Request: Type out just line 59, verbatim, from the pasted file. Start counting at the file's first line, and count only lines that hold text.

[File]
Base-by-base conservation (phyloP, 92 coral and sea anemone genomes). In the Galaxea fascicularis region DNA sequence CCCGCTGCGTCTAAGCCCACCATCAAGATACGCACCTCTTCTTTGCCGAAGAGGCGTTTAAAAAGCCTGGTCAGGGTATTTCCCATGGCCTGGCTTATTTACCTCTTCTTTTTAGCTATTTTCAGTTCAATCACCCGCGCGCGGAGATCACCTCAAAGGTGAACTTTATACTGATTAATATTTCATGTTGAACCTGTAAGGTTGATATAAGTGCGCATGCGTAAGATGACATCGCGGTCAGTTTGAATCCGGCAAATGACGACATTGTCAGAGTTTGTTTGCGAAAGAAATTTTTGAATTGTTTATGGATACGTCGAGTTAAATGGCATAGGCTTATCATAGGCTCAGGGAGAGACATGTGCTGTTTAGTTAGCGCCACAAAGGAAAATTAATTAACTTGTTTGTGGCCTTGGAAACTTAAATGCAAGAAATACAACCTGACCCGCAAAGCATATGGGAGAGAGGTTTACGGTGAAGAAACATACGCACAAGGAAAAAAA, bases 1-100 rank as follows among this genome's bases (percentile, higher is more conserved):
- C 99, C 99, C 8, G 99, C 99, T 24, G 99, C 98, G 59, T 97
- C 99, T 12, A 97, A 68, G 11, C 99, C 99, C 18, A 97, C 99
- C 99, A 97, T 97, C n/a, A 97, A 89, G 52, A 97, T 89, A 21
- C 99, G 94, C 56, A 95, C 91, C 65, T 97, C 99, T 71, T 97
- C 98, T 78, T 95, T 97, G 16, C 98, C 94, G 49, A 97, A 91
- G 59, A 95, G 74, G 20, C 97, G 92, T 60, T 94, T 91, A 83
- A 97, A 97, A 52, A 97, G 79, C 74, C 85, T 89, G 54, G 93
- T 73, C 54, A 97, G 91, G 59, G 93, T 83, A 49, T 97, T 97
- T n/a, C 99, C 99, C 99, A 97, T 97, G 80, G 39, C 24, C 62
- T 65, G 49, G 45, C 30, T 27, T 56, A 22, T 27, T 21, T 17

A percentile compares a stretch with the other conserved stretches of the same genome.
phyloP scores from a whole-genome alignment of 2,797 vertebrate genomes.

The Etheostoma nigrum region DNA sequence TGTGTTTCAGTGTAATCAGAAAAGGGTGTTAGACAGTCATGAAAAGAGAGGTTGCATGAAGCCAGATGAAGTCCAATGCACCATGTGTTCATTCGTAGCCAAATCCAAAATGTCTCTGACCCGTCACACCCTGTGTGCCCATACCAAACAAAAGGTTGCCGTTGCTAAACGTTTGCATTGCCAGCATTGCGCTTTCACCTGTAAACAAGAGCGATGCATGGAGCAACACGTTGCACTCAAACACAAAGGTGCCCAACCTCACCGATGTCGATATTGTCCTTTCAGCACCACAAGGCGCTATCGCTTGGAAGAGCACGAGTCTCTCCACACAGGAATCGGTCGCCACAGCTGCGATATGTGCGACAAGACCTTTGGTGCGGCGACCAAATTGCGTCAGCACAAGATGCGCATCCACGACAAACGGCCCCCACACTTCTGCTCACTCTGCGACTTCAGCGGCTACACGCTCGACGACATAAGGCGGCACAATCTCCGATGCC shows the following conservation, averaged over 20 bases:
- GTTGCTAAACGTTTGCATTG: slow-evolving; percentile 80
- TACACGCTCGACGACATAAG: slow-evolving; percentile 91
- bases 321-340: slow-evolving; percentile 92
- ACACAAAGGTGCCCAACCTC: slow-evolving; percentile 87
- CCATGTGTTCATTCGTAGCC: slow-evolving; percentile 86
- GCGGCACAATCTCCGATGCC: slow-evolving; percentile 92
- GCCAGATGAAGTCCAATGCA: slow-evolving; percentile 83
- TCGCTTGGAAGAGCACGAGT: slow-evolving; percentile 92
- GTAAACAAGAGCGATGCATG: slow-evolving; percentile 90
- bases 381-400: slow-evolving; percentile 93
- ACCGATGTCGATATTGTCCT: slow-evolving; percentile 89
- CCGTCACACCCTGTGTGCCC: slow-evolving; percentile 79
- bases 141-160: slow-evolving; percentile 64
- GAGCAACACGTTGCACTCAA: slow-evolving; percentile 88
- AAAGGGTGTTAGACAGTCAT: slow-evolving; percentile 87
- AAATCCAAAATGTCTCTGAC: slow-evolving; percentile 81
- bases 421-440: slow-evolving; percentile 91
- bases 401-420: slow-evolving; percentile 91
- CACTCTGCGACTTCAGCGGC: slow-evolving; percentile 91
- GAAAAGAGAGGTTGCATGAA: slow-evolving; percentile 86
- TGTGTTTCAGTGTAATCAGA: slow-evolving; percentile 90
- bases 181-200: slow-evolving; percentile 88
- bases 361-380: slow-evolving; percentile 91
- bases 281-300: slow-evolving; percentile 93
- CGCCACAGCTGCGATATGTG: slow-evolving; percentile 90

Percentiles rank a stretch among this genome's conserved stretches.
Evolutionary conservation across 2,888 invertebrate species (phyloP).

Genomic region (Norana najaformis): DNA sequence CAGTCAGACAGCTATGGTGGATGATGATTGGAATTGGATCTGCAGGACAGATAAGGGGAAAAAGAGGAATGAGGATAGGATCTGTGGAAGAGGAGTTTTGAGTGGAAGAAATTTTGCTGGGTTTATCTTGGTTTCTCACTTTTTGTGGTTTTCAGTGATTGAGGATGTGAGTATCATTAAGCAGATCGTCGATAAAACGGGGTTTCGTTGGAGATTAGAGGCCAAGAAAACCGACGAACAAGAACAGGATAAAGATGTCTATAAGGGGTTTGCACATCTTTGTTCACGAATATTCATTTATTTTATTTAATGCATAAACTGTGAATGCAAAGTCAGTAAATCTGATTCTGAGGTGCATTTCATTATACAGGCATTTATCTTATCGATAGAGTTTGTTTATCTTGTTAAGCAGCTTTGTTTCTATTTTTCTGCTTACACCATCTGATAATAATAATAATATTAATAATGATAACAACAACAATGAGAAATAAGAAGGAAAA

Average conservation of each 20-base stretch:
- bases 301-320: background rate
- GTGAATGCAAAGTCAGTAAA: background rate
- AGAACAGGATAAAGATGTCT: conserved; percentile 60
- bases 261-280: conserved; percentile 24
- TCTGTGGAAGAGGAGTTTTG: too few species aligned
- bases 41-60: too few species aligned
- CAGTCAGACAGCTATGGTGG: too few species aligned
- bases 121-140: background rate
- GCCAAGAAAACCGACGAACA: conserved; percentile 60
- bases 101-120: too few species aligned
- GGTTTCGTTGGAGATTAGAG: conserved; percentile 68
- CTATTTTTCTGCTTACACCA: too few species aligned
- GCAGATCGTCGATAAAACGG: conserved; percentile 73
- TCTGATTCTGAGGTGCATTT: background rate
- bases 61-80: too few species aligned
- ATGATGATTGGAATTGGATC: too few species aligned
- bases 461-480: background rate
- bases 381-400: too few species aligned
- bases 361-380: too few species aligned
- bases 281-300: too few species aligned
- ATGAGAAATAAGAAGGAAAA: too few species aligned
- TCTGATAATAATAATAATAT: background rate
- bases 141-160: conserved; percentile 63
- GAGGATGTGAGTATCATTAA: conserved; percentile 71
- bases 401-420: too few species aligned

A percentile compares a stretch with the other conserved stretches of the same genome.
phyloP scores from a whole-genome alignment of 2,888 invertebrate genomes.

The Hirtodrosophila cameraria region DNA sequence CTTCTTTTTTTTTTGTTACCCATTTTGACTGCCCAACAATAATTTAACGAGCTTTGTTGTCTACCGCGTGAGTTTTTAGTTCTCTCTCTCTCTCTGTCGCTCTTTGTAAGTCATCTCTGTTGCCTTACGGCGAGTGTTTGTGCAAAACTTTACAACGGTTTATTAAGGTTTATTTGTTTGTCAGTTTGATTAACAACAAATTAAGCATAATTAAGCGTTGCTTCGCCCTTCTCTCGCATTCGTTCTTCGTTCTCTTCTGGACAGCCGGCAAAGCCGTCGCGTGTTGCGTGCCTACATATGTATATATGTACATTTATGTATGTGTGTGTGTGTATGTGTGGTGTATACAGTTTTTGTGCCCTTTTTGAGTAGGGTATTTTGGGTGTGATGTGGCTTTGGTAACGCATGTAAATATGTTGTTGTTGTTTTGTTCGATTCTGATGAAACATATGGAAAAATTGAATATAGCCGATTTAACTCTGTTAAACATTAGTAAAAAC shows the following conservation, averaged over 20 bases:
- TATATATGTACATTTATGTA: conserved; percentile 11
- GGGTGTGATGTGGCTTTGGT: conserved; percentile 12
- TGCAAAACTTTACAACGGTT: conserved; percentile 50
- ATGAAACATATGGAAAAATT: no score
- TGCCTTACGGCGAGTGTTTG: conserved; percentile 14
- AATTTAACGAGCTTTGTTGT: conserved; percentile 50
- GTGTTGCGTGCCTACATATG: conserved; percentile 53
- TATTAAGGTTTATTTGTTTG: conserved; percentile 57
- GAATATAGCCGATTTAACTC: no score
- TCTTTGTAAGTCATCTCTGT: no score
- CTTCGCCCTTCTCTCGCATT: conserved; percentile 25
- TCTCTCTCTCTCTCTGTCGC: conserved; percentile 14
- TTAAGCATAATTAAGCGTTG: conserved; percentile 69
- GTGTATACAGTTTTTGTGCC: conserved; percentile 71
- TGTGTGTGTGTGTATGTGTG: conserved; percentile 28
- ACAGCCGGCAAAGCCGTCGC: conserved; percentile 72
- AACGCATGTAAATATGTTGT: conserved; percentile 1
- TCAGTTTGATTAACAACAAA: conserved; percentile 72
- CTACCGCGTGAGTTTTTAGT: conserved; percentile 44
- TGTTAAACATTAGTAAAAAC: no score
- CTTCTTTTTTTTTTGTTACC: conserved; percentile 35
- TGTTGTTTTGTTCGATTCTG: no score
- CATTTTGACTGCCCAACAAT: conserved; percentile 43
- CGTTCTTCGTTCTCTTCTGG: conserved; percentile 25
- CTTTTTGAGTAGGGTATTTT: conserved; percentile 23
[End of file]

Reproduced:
- ATGATGATTGGAATTGGATC: too few species aligned